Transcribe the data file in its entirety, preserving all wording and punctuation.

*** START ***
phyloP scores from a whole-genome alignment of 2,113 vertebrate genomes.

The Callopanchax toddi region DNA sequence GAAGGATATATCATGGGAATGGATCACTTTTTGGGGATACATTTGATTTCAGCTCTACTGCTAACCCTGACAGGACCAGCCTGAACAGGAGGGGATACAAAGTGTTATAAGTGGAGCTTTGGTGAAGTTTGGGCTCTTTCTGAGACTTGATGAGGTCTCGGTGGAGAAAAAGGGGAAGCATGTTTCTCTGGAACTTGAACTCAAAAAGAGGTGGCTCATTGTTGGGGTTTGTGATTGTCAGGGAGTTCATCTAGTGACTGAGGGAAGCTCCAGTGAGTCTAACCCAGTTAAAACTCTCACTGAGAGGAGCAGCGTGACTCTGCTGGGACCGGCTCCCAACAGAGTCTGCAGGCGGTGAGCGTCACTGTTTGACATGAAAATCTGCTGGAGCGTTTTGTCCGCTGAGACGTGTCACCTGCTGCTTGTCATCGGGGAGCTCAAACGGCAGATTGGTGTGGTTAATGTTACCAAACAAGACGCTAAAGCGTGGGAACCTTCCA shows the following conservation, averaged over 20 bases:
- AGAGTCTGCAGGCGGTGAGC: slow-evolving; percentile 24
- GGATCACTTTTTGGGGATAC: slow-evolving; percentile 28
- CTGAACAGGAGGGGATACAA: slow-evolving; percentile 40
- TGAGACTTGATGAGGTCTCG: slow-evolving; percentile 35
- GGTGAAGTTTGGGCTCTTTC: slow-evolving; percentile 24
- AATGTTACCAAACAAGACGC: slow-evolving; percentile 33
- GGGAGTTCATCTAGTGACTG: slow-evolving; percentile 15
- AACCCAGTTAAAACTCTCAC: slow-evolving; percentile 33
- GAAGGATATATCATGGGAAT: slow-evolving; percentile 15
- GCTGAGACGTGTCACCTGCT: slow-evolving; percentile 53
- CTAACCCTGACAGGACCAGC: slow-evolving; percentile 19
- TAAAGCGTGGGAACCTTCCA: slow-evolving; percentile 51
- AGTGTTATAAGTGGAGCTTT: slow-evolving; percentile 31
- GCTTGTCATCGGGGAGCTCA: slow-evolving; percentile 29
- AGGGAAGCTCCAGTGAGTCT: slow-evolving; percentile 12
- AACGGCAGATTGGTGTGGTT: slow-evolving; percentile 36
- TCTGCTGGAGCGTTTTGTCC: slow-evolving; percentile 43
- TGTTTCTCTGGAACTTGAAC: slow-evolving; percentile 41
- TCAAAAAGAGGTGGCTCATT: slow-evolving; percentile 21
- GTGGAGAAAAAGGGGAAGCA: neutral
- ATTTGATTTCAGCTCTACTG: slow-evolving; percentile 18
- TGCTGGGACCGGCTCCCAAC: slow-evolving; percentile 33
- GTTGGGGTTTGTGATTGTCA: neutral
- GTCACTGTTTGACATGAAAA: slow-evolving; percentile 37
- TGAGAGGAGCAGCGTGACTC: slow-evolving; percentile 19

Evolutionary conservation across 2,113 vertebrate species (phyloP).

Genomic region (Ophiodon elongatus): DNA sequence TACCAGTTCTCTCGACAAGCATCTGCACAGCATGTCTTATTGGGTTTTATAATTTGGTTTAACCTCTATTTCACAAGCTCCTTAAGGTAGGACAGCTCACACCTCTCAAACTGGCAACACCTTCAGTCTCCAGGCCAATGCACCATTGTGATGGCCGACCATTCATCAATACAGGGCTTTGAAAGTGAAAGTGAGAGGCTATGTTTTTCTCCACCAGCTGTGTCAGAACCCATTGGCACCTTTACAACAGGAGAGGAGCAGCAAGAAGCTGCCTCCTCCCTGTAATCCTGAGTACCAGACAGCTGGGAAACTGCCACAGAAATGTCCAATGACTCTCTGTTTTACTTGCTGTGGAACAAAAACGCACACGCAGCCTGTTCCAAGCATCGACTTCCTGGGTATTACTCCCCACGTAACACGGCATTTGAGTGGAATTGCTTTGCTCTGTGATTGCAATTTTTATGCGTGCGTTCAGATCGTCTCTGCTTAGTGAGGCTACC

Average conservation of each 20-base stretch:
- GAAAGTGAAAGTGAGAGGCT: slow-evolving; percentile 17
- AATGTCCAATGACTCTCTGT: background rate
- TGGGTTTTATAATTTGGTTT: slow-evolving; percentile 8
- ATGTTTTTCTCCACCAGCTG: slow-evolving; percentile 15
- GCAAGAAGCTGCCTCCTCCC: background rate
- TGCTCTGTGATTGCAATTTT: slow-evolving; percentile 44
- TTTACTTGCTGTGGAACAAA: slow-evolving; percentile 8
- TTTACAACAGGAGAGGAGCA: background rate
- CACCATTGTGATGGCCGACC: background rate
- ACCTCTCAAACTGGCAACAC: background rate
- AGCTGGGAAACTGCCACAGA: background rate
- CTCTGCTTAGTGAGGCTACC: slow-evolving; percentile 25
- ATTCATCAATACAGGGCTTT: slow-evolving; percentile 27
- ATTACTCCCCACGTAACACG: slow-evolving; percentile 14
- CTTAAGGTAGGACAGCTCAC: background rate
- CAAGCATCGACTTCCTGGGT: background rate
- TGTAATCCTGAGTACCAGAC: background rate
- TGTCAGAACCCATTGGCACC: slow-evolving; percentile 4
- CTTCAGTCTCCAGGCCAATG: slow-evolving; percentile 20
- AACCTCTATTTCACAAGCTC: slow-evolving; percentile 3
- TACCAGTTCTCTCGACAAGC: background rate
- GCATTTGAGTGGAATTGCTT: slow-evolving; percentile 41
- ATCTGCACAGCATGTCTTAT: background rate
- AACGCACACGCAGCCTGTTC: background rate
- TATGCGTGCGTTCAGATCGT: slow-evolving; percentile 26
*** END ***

phyloP scores from a whole-genome alignment of 2,113 vertebrate genomes.

The Callopanchax toddi region DNA sequence GAAGGATATATCATGGGAATGGATCACTTTTTGGGGATACATTTGATTTCAGCTCTACTGCTAACCCTGACAGGACCAGCCTGAACAGGAGGGGATACAAAGTGTTATAAGTGGAGCTTTGGTGAAGTTTGGGCTCTTTCTGAGACTTGATGAGGTCTCGGTGGAGAAAAAGGGGAAGCATGTTTCTCTGGAACTTGAACTCAAAAAGAGGTGGCTCATTGTTGGGGTTTGTGATTGTCAGGGAGTTCATCTAGTGACTGAGGGAAGCTCCAGTGAGTCTAACCCAGTTAAAACTCTCACTGAGAGGAGCAGCGTGACTCTGCTGGGACCGGCTCCCAACAGAGTCTGCAGGCGGTGAGCGTCACTGTTTGACATGAAAATCTGCTGGAGCGTTTTGTCCGCTGAGACGTGTCACCTGCTGCTTGTCATCGGGGAGCTCAAACGGCAGATTGGTGTGGTTAATGTTACCAAACAAGACGCTAAAGCGTGGGAACCTTCCA shows the following conservation, averaged over 20 bases:
- AGAGTCTGCAGGCGGTGAGC: slow-evolving; percentile 24
- GGATCACTTTTTGGGGATAC: slow-evolving; percentile 28
- CTGAACAGGAGGGGATACAA: slow-evolving; percentile 40
- TGAGACTTGATGAGGTCTCG: slow-evolving; percentile 35
- GGTGAAGTTTGGGCTCTTTC: slow-evolving; percentile 24
- AATGTTACCAAACAAGACGC: slow-evolving; percentile 33
- GGGAGTTCATCTAGTGACTG: slow-evolving; percentile 15
- AACCCAGTTAAAACTCTCAC: slow-evolving; percentile 33
- GAAGGATATATCATGGGAAT: slow-evolving; percentile 15
- GCTGAGACGTGTCACCTGCT: slow-evolving; percentile 53
- CTAACCCTGACAGGACCAGC: slow-evolving; percentile 19
- TAAAGCGTGGGAACCTTCCA: slow-evolving; percentile 51
- AGTGTTATAAGTGGAGCTTT: slow-evolving; percentile 31
- GCTTGTCATCGGGGAGCTCA: slow-evolving; percentile 29
- AGGGAAGCTCCAGTGAGTCT: slow-evolving; percentile 12
- AACGGCAGATTGGTGTGGTT: slow-evolving; percentile 36
- TCTGCTGGAGCGTTTTGTCC: slow-evolving; percentile 43
- TGTTTCTCTGGAACTTGAAC: slow-evolving; percentile 41
- TCAAAAAGAGGTGGCTCATT: slow-evolving; percentile 21
- GTGGAGAAAAAGGGGAAGCA: neutral
- ATTTGATTTCAGCTCTACTG: slow-evolving; percentile 18
- TGCTGGGACCGGCTCCCAAC: slow-evolving; percentile 33
- GTTGGGGTTTGTGATTGTCA: neutral
- GTCACTGTTTGACATGAAAA: slow-evolving; percentile 37
- TGAGAGGAGCAGCGTGACTC: slow-evolving; percentile 19

Evolutionary conservation across 2,113 vertebrate species (phyloP).

Genomic region (Ophiodon elongatus): DNA sequence TACCAGTTCTCTCGACAAGCATCTGCACAGCATGTCTTATTGGGTTTTATAATTTGGTTTAACCTCTATTTCACAAGCTCCTTAAGGTAGGACAGCTCACACCTCTCAAACTGGCAACACCTTCAGTCTCCAGGCCAATGCACCATTGTGATGGCCGACCATTCATCAATACAGGGCTTTGAAAGTGAAAGTGAGAGGCTATGTTTTTCTCCACCAGCTGTGTCAGAACCCATTGGCACCTTTACAACAGGAGAGGAGCAGCAAGAAGCTGCCTCCTCCCTGTAATCCTGAGTACCAGACAGCTGGGAAACTGCCACAGAAATGTCCAATGACTCTCTGTTTTACTTGCTGTGGAACAAAAACGCACACGCAGCCTGTTCCAAGCATCGACTTCCTGGGTATTACTCCCCACGTAACACGGCATTTGAGTGGAATTGCTTTGCTCTGTGATTGCAATTTTTATGCGTGCGTTCAGATCGTCTCTGCTTAGTGAGGCTACC

Average conservation of each 20-base stretch:
- GAAAGTGAAAGTGAGAGGCT: slow-evolving; percentile 17
- AATGTCCAATGACTCTCTGT: background rate
- TGGGTTTTATAATTTGGTTT: slow-evolving; percentile 8
- ATGTTTTTCTCCACCAGCTG: slow-evolving; percentile 15
- GCAAGAAGCTGCCTCCTCCC: background rate
- TGCTCTGTGATTGCAATTTT: slow-evolving; percentile 44
- TTTACTTGCTGTGGAACAAA: slow-evolving; percentile 8
- TTTACAACAGGAGAGGAGCA: background rate
- CACCATTGTGATGGCCGACC: background rate
- ACCTCTCAAACTGGCAACAC: background rate
- AGCTGGGAAACTGCCACAGA: background rate
- CTCTGCTTAGTGAGGCTACC: slow-evolving; percentile 25
- ATTCATCAATACAGGGCTTT: slow-evolving; percentile 27
- ATTACTCCCCACGTAACACG: slow-evolving; percentile 14
- CTTAAGGTAGGACAGCTCAC: background rate
- CAAGCATCGACTTCCTGGGT: background rate
- TGTAATCCTGAGTACCAGAC: background rate
- TGTCAGAACCCATTGGCACC: slow-evolving; percentile 4
- CTTCAGTCTCCAGGCCAATG: slow-evolving; percentile 20
- AACCTCTATTTCACAAGCTC: slow-evolving; percentile 3
- TACCAGTTCTCTCGACAAGC: background rate
- GCATTTGAGTGGAATTGCTT: slow-evolving; percentile 41
- ATCTGCACAGCATGTCTTAT: background rate
- AACGCACACGCAGCCTGTTC: background rate
- TATGCGTGCGTTCAGATCGT: slow-evolving; percentile 26